Latest Nanopore Stories
New nanopore DNA sequencing technology on a device the size of a USB stick could be used to diagnose infection - according to new research from the University of East Anglia and Public Health England.
Gene-based personalized medicine has many possibilities for diagnosis and targeted therapy, but one big bottleneck: the expensive and time-consuming DNA-sequencing process.
Aleksei Aksimentiev, a professor of physics at the University of Illinois-Urbana Champaign, used the National Science Foundation-supported Stampede supercomputer to explore a cutting-edge method of DNA sequencing.
Nanopores may one day lead a revolution in DNA sequencing. By sliding DNA molecules one at a time through tiny holes in a thin membrane, it may be possible to decode long stretches of DNA at lightning speeds.
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Computers have been largely unable to duplicate a person’s ability to tune into a single voice, even in the midst of background noise, but new research into the biological mechanisms of the human ear could soon change that.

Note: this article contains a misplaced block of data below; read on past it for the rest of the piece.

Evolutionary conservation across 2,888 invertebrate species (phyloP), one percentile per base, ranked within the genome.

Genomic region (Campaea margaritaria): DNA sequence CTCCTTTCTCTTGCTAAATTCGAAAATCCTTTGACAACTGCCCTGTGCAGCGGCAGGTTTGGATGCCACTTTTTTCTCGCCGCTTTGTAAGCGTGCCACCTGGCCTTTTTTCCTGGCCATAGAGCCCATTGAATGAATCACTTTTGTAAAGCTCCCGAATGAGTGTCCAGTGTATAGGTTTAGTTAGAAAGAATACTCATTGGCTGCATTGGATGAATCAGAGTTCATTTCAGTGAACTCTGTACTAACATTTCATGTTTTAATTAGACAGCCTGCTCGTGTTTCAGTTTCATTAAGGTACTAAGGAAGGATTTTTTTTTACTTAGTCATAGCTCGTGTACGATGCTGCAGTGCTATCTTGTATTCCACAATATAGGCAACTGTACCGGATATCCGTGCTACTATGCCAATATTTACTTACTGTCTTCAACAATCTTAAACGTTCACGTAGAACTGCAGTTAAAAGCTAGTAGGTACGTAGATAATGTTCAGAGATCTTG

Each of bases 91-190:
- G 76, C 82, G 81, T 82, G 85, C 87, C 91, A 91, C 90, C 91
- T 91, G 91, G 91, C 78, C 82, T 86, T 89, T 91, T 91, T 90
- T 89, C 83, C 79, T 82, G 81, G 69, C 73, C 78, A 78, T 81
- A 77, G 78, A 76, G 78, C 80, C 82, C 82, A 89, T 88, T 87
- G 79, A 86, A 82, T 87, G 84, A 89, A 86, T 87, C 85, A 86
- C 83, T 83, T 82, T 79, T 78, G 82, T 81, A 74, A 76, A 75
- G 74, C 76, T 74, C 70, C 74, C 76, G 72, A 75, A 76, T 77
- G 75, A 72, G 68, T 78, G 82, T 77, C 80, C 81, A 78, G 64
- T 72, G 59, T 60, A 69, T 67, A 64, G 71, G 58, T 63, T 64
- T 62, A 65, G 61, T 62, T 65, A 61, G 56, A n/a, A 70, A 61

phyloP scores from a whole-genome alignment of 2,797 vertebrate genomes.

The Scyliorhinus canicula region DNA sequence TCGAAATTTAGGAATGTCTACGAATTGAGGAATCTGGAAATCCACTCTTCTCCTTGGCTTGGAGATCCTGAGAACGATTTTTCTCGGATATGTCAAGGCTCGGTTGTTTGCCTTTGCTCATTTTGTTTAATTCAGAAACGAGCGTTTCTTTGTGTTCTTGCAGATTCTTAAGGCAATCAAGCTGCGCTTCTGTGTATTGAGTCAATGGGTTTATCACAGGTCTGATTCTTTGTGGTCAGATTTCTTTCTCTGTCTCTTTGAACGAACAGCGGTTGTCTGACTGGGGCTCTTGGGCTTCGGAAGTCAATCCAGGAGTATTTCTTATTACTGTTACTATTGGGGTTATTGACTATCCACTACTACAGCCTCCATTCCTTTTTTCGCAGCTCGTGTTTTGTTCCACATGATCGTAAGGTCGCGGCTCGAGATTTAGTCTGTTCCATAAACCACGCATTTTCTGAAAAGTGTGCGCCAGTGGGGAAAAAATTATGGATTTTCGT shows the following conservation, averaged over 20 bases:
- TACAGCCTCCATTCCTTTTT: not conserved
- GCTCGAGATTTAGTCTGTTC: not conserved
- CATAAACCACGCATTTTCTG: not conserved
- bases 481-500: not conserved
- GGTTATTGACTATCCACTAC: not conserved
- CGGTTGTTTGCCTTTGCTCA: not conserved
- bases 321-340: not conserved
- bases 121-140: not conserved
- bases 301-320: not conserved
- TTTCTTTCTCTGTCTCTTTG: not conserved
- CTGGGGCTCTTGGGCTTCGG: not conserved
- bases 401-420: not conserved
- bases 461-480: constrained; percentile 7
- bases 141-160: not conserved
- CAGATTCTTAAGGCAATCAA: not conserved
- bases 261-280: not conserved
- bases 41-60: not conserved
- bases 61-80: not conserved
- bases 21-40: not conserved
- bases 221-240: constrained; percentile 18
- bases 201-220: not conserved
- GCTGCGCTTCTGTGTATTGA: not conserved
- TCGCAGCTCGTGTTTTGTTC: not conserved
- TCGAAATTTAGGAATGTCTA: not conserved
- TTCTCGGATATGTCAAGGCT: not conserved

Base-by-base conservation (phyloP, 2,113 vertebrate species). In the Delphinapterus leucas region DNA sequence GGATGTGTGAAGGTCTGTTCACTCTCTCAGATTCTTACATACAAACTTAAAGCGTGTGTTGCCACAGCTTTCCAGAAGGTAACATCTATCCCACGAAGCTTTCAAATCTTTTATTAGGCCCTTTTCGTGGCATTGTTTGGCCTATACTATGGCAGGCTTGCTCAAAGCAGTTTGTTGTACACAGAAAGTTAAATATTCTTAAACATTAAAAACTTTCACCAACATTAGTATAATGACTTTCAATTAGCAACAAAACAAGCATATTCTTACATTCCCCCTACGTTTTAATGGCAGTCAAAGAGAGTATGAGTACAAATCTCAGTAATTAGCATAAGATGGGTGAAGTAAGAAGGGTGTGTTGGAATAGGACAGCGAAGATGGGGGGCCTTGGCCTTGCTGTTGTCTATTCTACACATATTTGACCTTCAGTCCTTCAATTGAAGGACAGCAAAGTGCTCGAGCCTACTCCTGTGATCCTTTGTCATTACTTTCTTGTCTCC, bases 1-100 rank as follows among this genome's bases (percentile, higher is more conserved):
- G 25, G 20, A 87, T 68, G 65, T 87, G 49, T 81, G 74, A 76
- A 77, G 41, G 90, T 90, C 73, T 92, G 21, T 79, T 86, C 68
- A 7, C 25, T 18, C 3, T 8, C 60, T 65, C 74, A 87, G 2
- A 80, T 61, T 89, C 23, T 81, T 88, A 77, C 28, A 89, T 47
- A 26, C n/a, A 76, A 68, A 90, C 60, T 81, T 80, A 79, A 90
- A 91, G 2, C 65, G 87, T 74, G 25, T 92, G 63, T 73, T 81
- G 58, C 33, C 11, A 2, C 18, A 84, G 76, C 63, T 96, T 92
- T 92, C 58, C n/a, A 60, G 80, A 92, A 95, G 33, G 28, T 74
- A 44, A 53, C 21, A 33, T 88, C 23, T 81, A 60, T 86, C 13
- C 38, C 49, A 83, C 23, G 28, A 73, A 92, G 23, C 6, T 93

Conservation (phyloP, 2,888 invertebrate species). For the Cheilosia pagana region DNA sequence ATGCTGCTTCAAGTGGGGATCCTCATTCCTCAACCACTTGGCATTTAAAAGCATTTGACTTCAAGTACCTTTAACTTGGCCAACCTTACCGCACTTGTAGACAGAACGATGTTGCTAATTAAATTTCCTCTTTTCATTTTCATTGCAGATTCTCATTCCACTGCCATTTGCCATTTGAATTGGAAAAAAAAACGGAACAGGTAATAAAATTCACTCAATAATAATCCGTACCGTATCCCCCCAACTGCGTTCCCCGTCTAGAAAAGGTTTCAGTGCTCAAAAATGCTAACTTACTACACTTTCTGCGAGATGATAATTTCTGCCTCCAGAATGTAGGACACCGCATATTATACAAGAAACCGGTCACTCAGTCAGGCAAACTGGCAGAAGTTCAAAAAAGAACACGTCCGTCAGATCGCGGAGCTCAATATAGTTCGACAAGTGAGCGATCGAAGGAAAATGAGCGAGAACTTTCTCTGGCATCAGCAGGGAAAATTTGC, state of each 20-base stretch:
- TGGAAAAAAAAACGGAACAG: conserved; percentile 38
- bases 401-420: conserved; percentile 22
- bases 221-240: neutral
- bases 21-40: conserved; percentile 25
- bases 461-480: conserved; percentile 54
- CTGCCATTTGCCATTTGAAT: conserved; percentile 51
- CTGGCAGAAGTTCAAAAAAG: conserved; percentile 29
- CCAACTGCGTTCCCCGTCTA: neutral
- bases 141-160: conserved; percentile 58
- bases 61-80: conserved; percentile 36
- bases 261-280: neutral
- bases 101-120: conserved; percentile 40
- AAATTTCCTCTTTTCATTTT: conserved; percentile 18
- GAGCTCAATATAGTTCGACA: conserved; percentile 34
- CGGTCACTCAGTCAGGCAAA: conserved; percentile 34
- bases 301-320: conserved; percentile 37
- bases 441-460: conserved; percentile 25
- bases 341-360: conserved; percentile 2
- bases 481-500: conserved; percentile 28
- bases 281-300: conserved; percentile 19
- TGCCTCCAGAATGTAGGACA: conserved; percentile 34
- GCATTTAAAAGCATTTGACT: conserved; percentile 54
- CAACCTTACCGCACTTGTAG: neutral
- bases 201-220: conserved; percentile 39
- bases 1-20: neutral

If we wanted to count the number of people in a crowd, we could make on the fly estimates, very likely to be imprecise, or we could ask each person to pass through a turnstile.
The allure of personalized medicine has made new, more efficient ways of sequencing genes a top research priority. One promising technique involves reading DNA bases using changes in electrical current as they are threaded through a nanoscopic hole.
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